Driving impairment in the aged

Older drivers may have age-related and medical conditions that affect their driving performance.

More than 90% of car crashes are caused by human error. 

Age and impaired driving- Age-related changes of decreased vision, cognitive decline, slowed reaction time, and decreased grip strength increase the risk of common driving errors, including straying from driving lanes, failing to observe speed limits, and overlooking traffic signs 

The risk of dying from a car crash is 2.5 times higher for drivers aged 75 to 79 years and 5 times higher for those aged 80 years or older compared with younger drivers.

 Acute medical conditions that can impair driving include seizures, fainting, low blood pressure, low blood glucose, and irregular heartbeat, which may cause dizziness or trouble breathing.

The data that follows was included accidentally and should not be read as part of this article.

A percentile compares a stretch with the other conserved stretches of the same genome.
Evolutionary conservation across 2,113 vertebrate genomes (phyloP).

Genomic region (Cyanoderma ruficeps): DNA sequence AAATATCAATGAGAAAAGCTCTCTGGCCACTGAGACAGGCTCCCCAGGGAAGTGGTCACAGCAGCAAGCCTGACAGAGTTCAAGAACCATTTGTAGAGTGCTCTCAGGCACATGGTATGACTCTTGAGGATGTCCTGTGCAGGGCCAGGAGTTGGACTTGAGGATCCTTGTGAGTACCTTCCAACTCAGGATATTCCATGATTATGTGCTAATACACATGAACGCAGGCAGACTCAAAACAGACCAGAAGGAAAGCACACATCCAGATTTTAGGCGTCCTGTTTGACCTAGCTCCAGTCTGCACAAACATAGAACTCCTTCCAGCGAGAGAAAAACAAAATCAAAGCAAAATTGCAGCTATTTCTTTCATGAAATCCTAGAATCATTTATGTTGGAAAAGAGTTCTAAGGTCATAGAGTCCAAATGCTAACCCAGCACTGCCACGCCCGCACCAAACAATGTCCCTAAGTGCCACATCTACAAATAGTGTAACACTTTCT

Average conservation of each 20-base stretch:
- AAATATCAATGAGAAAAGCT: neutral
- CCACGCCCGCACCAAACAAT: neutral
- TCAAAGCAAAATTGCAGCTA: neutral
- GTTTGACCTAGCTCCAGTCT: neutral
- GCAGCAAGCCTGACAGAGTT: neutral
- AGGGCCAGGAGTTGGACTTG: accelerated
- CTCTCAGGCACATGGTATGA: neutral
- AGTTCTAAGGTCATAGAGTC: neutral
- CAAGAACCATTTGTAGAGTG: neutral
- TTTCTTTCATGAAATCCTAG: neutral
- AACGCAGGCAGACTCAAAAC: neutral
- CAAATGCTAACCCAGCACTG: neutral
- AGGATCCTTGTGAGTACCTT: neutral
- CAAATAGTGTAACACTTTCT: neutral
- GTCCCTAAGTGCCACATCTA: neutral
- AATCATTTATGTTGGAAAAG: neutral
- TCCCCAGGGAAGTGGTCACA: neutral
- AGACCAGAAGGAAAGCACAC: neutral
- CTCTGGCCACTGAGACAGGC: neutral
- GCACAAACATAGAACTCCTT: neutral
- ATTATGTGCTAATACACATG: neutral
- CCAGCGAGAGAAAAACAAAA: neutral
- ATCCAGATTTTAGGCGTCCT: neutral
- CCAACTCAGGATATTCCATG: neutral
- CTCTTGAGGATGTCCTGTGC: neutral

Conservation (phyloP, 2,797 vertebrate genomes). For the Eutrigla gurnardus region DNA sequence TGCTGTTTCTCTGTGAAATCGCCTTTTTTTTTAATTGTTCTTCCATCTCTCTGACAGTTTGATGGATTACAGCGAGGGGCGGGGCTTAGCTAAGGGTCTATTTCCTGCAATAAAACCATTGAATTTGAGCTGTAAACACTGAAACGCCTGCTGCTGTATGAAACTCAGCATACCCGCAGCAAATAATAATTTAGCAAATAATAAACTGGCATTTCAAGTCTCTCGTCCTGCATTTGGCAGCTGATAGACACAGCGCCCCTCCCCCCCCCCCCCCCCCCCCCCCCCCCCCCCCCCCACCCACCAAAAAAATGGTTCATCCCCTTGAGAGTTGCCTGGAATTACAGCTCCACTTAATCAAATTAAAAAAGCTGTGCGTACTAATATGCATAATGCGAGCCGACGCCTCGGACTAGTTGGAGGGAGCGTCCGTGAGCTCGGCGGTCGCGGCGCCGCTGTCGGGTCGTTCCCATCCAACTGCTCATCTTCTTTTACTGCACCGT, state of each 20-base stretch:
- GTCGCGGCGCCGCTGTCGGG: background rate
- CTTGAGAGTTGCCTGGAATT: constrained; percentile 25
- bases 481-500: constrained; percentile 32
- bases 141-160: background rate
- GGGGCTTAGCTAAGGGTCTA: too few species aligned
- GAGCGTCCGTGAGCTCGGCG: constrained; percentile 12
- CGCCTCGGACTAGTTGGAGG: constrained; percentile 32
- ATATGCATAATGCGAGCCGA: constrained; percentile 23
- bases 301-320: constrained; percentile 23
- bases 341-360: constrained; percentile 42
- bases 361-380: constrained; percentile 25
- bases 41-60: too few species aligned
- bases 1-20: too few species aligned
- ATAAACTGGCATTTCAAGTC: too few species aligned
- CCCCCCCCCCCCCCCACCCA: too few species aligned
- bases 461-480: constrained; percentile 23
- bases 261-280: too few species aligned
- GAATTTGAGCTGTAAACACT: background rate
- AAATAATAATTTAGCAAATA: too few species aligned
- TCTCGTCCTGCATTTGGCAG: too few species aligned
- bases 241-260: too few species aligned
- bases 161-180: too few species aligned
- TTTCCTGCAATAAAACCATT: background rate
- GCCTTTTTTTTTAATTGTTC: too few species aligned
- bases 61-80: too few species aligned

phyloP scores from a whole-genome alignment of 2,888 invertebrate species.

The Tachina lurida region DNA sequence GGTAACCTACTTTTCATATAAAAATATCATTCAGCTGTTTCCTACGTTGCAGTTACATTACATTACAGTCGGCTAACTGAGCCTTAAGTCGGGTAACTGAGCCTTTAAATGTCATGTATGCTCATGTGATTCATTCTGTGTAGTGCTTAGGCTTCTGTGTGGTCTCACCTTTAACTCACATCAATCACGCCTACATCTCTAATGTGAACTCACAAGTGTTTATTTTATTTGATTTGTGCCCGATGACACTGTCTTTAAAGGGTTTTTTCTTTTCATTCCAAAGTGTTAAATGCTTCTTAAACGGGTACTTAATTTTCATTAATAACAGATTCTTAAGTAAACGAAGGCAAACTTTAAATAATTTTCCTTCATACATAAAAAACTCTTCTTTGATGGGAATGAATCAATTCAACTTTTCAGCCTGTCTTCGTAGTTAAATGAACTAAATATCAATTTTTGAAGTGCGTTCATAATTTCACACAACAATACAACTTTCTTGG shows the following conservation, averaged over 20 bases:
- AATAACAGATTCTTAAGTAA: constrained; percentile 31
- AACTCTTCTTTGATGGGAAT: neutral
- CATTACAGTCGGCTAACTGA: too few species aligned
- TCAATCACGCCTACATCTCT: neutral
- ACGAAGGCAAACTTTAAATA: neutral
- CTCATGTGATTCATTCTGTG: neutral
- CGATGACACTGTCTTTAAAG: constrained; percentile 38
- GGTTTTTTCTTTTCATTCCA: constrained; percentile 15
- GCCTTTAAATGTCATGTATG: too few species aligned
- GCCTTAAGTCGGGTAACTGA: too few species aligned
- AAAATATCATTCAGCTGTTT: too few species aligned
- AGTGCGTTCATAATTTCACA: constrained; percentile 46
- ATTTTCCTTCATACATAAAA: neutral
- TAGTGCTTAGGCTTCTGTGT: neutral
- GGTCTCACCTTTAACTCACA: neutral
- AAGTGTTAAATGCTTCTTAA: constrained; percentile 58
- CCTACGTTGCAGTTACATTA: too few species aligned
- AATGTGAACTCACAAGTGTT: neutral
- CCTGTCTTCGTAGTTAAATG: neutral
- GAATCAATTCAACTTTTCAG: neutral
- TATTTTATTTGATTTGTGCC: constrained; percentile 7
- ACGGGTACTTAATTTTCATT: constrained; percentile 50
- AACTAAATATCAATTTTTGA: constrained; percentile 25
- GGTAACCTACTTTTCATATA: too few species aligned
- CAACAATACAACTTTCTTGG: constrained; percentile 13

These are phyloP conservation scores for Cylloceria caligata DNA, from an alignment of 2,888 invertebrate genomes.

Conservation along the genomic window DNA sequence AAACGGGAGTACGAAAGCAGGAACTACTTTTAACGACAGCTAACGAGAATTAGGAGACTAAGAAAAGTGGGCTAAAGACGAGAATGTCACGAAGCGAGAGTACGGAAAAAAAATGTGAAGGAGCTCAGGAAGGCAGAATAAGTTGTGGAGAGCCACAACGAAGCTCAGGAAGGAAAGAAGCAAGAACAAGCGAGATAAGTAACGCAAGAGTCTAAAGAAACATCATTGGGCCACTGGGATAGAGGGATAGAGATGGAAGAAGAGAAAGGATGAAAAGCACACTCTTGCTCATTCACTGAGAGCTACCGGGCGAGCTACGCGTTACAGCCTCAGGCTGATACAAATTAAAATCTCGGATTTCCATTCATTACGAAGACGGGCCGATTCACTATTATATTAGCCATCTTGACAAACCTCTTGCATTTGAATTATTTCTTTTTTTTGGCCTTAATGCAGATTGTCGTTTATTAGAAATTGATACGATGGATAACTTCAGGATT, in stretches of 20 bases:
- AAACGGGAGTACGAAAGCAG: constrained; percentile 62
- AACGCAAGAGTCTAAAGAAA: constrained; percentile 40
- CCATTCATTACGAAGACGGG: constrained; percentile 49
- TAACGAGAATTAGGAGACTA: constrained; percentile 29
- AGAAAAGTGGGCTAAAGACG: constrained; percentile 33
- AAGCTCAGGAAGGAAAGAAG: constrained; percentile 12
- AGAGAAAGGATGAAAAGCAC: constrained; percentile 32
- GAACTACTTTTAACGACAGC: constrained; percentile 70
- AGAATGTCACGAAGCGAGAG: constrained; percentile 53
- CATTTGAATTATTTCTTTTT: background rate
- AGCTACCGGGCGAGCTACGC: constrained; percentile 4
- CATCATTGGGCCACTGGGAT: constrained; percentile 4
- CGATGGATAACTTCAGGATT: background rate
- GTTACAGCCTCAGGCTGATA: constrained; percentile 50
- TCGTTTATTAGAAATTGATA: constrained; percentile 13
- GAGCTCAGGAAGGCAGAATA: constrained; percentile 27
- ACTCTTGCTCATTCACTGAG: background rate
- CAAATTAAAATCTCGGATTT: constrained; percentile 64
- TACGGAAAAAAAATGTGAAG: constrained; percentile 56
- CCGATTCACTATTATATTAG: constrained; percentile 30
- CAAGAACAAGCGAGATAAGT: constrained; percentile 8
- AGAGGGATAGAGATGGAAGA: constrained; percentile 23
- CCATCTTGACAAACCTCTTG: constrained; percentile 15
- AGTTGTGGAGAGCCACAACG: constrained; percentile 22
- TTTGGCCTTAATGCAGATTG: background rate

Chronic medical conditions that can impair driving include dementia, neurologic conditions that affect muscle strength and coordination such as Parkinson disease or a prior stroke, and untreated sleep apnea, which increases the risk of falling asleep while driving.

Medications that cause sleepiness or affect the ability to think clearly, such as benzodiazepines, opioids, anticholinergic drugs, and certain anticonvulsant and antipsychotic drugs, increase the risk of car crashes. 

Distractions- cell phones or texting while driving should be discouraged, sedating medications should be avoided.

Treatment of potentially reversible risk factors, such as cataract surgery for impaired vision or continuous positive airway pressure (CPAP) therapy for sleep apnea, are recommended.

Performance-based road tests can help evaluate how well older drivers navigate traffic situations and determine if their driving privileges should be revoked.

Technology that can alert drivers if they are drifting from their lane, if a vehicle is in their blind spot, if pedestrians are in their path, or if they must take action to avoid a crash. 

Automatic parallel parking and emergency braking and provide alerts about worsening weather conditions or obstructed traffic signs, which may also decrease driving errors. 

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